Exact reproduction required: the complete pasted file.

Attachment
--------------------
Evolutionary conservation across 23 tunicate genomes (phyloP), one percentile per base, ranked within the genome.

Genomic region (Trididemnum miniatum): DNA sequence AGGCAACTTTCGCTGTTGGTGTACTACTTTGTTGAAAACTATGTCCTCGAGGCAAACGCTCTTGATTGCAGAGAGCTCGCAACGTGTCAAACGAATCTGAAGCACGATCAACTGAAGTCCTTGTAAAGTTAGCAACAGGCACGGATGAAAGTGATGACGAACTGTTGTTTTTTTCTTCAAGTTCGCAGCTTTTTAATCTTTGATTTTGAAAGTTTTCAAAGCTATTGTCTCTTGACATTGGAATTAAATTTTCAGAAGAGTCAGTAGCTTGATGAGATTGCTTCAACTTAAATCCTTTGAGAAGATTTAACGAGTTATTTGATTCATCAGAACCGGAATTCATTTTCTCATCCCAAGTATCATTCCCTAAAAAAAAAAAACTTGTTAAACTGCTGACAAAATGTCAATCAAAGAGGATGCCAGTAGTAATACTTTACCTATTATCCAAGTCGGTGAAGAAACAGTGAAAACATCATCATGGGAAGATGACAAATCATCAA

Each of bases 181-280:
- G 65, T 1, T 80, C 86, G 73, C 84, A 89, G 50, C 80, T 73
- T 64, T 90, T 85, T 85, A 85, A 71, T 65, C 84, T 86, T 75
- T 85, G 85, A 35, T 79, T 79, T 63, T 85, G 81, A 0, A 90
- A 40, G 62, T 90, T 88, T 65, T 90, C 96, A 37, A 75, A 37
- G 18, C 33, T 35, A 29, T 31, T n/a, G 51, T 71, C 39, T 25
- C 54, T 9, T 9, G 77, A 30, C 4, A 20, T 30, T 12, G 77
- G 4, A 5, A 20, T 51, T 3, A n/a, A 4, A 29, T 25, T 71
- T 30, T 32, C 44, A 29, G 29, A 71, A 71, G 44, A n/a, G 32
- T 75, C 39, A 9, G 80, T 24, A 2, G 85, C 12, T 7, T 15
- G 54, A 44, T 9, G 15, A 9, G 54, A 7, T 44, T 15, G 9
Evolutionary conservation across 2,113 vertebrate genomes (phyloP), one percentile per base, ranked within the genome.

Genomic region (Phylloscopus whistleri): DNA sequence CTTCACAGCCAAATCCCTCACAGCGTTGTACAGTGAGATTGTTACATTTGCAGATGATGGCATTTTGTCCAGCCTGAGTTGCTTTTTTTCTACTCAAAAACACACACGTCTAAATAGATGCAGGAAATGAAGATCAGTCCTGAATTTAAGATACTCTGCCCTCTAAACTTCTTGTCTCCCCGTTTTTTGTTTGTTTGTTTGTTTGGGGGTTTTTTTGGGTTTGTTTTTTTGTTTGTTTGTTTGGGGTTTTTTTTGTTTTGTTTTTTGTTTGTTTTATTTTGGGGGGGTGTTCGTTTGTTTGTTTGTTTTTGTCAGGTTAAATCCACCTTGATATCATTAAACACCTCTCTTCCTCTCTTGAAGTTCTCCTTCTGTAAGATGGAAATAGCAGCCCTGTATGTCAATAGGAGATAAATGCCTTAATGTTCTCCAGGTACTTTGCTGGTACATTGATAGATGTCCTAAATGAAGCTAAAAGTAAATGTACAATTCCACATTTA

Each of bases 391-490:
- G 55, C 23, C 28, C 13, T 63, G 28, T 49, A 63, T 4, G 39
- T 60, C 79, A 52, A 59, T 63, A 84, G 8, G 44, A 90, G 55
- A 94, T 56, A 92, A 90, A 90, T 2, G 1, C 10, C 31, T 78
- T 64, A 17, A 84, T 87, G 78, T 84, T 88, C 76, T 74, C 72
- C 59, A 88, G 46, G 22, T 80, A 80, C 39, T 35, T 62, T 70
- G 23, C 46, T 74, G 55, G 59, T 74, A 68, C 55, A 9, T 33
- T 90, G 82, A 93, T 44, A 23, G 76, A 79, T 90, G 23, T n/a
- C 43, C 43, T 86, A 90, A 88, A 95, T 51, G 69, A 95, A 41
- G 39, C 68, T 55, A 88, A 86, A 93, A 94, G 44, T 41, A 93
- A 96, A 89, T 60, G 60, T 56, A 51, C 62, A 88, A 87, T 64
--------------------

Evolutionary conservation across 23 tunicate genomes (phyloP), one percentile per base, ranked within the genome.

Genomic region (Trididemnum miniatum): DNA sequence AGGCAACTTTCGCTGTTGGTGTACTACTTTGTTGAAAACTATGTCCTCGAGGCAAACGCTCTTGATTGCAGAGAGCTCGCAACGTGTCAAACGAATCTGAAGCACGATCAACTGAAGTCCTTGTAAAGTTAGCAACAGGCACGGATGAAAGTGATGACGAACTGTTGTTTTTTTCTTCAAGTTCGCAGCTTTTTAATCTTTGATTTTGAAAGTTTTCAAAGCTATTGTCTCTTGACATTGGAATTAAATTTTCAGAAGAGTCAGTAGCTTGATGAGATTGCTTCAACTTAAATCCTTTGAGAAGATTTAACGAGTTATTTGATTCATCAGAACCGGAATTCATTTTCTCATCCCAAGTATCATTCCCTAAAAAAAAAAAACTTGTTAAACTGCTGACAAAATGTCAATCAAAGAGGATGCCAGTAGTAATACTTTACCTATTATCCAAGTCGGTGAAGAAACAGTGAAAACATCATCATGGGAAGATGACAAATCATCAA

Each of bases 181-280:
- G 65, T 1, T 80, C 86, G 73, C 84, A 89, G 50, C 80, T 73
- T 64, T 90, T 85, T 85, A 85, A 71, T 65, C 84, T 86, T 75
- T 85, G 85, A 35, T 79, T 79, T 63, T 85, G 81, A 0, A 90
- A 40, G 62, T 90, T 88, T 65, T 90, C 96, A 37, A 75, A 37
- G 18, C 33, T 35, A 29, T 31, T n/a, G 51, T 71, C 39, T 25
- C 54, T 9, T 9, G 77, A 30, C 4, A 20, T 30, T 12, G 77
- G 4, A 5, A 20, T 51, T 3, A n/a, A 4, A 29, T 25, T 71
- T 30, T 32, C 44, A 29, G 29, A 71, A 71, G 44, A n/a, G 32
- T 75, C 39, A 9, G 80, T 24, A 2, G 85, C 12, T 7, T 15
- G 54, A 44, T 9, G 15, A 9, G 54, A 7, T 44, T 15, G 9
Evolutionary conservation across 2,113 vertebrate genomes (phyloP), one percentile per base, ranked within the genome.

Genomic region (Phylloscopus whistleri): DNA sequence CTTCACAGCCAAATCCCTCACAGCGTTGTACAGTGAGATTGTTACATTTGCAGATGATGGCATTTTGTCCAGCCTGAGTTGCTTTTTTTCTACTCAAAAACACACACGTCTAAATAGATGCAGGAAATGAAGATCAGTCCTGAATTTAAGATACTCTGCCCTCTAAACTTCTTGTCTCCCCGTTTTTTGTTTGTTTGTTTGTTTGGGGGTTTTTTTGGGTTTGTTTTTTTGTTTGTTTGTTTGGGGTTTTTTTTGTTTTGTTTTTTGTTTGTTTTATTTTGGGGGGGTGTTCGTTTGTTTGTTTGTTTTTGTCAGGTTAAATCCACCTTGATATCATTAAACACCTCTCTTCCTCTCTTGAAGTTCTCCTTCTGTAAGATGGAAATAGCAGCCCTGTATGTCAATAGGAGATAAATGCCTTAATGTTCTCCAGGTACTTTGCTGGTACATTGATAGATGTCCTAAATGAAGCTAAAAGTAAATGTACAATTCCACATTTA

Each of bases 391-490:
- G 55, C 23, C 28, C 13, T 63, G 28, T 49, A 63, T 4, G 39
- T 60, C 79, A 52, A 59, T 63, A 84, G 8, G 44, A 90, G 55
- A 94, T 56, A 92, A 90, A 90, T 2, G 1, C 10, C 31, T 78
- T 64, A 17, A 84, T 87, G 78, T 84, T 88, C 76, T 74, C 72
- C 59, A 88, G 46, G 22, T 80, A 80, C 39, T 35, T 62, T 70
- G 23, C 46, T 74, G 55, G 59, T 74, A 68, C 55, A 9, T 33
- T 90, G 82, A 93, T 44, A 23, G 76, A 79, T 90, G 23, T n/a
- C 43, C 43, T 86, A 90, A 88, A 95, T 51, G 69, A 95, A 41
- G 39, C 68, T 55, A 88, A 86, A 93, A 94, G 44, T 41, A 93
- A 96, A 89, T 60, G 60, T 56, A 51, C 62, A 88, A 87, T 64